From Ian@grimble.demon.co.uk, Ian Johnston: I have just been to the Southampton Boat Show, where I discovered that some GPS prices are in near free fall. The current going rates (inc VAT) are:
|Magellan Meridian XL||£250|
Which in most cases are 30-40% less than in the spring.
It has been a fairly good (if fairly short) summer but all good things have to come to an end. Winter will soon be here and this requires a change of gear in more ways than one. There follows a few points on the Winter Operation.
When the field was so hard in August, the landing runs were very unpleasant and caused some damage to the aircraft. At least some of the state of the field is a direct result of ruts laid down last winter. Please be careful this winter.
As a reminder to those that know, and as news to those that don’t, we don’t rent the whole of the field from Richard Hobbs. The area that we don’t rent lies between the two hardstanding area at the SE and SW points, and comes out as far as the hole in the middle of the field that used to hold a fencepost.
Richard doesn’t mind if we land in that area in an emergency, or by mistake, and he hasn’t really grumbled when we’ve abused the situation. However, please try to avoid driving in this area. It gets very wet, and it’s hard to talk your way around two six-inch-deep Landrover ruts marking a shortcut to the winch.
Last winter, we had several accidents and incidents caused by the state of the field underfoot. Things that in summer might be minor irritations, such as over-enthusiastic tractoring, become a real hazard when people have their work cut out to remain upright. Don’t rush. Take it easy when you’re driving, pushing, or walking.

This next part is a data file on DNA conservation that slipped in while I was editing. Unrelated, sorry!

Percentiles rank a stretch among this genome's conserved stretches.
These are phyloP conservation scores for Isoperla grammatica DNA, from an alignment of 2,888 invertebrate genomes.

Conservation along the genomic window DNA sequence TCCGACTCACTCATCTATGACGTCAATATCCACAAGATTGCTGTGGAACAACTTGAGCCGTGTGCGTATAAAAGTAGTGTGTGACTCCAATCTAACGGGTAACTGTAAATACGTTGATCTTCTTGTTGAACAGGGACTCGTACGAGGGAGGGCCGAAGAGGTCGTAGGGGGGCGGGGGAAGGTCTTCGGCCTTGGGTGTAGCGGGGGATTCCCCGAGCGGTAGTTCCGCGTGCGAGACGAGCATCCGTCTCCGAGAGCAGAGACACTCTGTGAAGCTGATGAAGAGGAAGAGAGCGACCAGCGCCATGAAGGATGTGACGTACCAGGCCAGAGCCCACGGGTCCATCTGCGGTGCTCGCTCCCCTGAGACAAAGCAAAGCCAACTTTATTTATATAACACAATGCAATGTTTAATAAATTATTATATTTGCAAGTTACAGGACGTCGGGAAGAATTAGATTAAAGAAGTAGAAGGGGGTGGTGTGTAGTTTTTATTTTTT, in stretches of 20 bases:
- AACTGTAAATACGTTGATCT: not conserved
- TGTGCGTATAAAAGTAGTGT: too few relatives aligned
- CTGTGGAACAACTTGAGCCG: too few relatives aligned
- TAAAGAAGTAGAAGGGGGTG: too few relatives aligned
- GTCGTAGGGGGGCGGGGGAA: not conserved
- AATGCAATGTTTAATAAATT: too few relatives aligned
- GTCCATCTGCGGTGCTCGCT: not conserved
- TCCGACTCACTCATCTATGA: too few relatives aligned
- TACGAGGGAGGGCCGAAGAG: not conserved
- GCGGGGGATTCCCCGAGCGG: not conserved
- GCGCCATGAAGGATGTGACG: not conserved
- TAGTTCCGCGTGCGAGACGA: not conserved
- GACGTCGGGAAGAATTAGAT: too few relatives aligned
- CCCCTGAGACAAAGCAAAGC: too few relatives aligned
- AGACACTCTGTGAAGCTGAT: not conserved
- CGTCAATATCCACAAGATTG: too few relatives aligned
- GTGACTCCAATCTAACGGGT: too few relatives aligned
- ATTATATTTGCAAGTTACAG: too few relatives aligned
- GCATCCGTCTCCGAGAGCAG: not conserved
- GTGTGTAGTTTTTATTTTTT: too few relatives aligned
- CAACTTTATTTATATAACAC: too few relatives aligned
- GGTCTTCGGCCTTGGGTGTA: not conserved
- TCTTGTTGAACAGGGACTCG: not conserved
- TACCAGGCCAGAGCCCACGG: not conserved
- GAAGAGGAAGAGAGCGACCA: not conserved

Remember don’t take off if the canopy is misting up, it may not clear in time for you to deal with a launch failure. The sun can also make life very difficult in the late afternoon. Think before you launch, not when you are on the approach.
WANTED: Dedicated Duty Marshals
The ideal duty marshal is definitely a woman. Somehow, men just do not appear to take this job seriously (if they can be persuaded at all to take it on in the first place). They can frequently be observed abandoning the flying list on a tyre well out of site, or just shoving it into someone else’s hand after half an hour. It is almost as if they fear they’d miss their turn to fly if they concentrate too hard on marshalling.
Women, on the other hand, seem to approach the task in a totally different manner. They do not seem to mind using their power to drag members out of the warm shelter of the bus/clubhouse into one of those horrible draughty sailplanes, virtually forcing them to fly. On occasions, they have even been heard remonstrating with members who appear reluctant to join the brown knee club, just to keep things going. Women have obviously realised that the job of duty marshal allows them to develop just the right skills for any leading position with responsibility, while retaining a sense of humour. Male converts to this approach may also be considered for the job.
Signed: Karin H.
When towing a glider with a tractor, please ensure that the glider is behind the tractor and not off to one side.
When the cables have been taken off the Landrover, pull them well apart. This is more of a problem if the Landrover arrives in front of the downwind launch position.
Do not hold or stand on or near the second cable when the first cable is being launched.
This section could of course go on for many pages, but these three malpractices are happening far too often.